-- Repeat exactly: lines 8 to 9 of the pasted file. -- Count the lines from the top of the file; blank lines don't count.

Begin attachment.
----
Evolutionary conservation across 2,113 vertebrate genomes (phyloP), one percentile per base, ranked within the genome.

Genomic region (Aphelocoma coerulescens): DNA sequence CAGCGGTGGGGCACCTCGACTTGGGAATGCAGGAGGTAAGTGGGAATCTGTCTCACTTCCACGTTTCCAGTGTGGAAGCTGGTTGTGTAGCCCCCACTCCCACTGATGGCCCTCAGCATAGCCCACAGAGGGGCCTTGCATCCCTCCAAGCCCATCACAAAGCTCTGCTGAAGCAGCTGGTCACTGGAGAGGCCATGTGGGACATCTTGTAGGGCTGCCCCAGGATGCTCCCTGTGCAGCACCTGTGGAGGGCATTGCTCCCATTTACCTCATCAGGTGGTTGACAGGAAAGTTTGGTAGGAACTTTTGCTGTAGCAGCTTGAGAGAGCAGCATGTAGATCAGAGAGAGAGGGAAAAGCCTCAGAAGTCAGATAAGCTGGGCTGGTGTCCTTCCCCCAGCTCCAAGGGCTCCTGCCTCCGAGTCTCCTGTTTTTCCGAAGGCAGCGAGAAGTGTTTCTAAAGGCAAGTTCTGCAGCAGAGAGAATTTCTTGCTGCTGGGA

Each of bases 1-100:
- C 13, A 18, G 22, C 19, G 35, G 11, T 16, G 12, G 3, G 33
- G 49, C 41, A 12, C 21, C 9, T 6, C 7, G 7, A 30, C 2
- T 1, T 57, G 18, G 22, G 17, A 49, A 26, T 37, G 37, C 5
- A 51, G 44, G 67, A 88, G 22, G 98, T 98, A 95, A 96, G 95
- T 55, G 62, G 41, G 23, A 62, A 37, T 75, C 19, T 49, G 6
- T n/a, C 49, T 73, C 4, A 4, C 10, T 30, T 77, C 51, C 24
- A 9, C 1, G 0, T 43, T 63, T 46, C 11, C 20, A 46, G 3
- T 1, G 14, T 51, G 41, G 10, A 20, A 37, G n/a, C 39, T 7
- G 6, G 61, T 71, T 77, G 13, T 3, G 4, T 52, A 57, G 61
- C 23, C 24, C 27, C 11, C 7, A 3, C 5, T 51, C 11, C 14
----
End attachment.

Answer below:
- T 55, G 62, G 41, G 23, A 62, A 37, T 75, C 19, T 49, G 6
- T n/a, C 49, T 73, C 4, A 4, C 10, T 30, T 77, C 51, C 24